These robots can follow how-to diagrams

The AI can figure out what action is needed by analyzing before-and-after images


STEP-BY-STEP  A new robot operating system helps bots understand picture-based instructions (like this robot shown with a diagram for how the red toy boxer can defeat the blue) to perform various tasks.

M. Lázaro-Gredilla et al/Science Robotics 2019

Robots imbued with a certain kind of common sense may soon be able to follow instructional diagrams to build things.

When studying pictures for assembling IKEA furniture or LEGO villages, humans are naturally good at inferring how to get from A to B. Robots, on the other hand, normally have to be painstakingly programmed with exact instructions for how to move. “Even when you try to teach robots by demonstration, they’re just repeating the exact same motions you show them, not the concept underlying them,” says Dileep George, an artificial intelligence and neuroscience researcher at the San Francisco company Vicarious AI.

George and colleagues have now designed a robot operating system that can understand the basic ideas conveyed in schematic instructions and translate those ideas into action. These common sense robots, described online January 16 in Science Robotics, could work on a wider variety of tasks under different conditions than machines restricted to explicitly coded instructions or physical demonstrations.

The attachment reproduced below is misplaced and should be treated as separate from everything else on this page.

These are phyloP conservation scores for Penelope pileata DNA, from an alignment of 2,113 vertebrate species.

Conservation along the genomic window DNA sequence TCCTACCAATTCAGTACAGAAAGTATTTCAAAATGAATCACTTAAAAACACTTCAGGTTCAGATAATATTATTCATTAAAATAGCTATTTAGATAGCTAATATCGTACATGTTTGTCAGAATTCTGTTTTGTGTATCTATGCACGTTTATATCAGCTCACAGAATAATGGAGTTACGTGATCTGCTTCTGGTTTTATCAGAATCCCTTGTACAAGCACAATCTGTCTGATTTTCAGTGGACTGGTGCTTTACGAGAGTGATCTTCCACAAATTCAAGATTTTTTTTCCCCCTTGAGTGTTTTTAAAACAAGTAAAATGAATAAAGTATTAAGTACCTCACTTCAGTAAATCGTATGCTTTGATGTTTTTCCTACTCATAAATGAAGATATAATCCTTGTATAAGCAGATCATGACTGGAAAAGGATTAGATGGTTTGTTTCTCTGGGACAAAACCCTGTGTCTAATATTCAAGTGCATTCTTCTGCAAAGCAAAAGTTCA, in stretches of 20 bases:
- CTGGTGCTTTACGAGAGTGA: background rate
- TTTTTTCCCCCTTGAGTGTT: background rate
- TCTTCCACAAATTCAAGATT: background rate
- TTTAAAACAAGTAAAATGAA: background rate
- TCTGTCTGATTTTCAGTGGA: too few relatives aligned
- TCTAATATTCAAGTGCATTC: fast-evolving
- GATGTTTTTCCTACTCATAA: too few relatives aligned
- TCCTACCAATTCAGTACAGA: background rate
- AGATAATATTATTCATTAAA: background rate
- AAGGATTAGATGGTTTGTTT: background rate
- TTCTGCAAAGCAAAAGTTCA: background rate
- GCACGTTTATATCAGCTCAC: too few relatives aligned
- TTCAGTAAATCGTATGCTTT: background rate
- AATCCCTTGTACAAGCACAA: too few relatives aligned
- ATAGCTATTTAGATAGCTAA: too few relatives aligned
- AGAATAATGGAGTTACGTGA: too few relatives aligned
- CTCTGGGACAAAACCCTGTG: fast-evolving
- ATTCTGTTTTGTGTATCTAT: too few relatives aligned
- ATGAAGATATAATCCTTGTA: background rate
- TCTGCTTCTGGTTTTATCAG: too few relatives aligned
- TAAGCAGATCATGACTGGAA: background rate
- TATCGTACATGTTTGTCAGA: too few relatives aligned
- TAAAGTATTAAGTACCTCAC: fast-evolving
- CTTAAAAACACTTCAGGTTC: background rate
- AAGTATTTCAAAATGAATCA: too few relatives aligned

The new robotic system learned more than 500 general concepts, such as “stack green objects on the right” and “arrange objects in a circle,” by studying before and after images for each type of action. When given a new set of instructions with a before-and-after diagram, the fully trained system considers all the concepts it has learned, and chooses and executes the maneuvers that will help it reach its goal.

George’s team tested the operating system in two gripper arm robots that moved objects across a tabletop. The robots examined picture instructions and then completed the tasks, such as separating lemons from limes and arranging different colored cans in a row. The machines also worked well when researchers changed conditions like the type of objects to be moved or the tabletop color.

Previously the staff writer for physical sciences at Science News, Maria Temming is the assistant managing editor at Science News Explores. She has bachelor's degrees in physics and English, and a master's in science writing.

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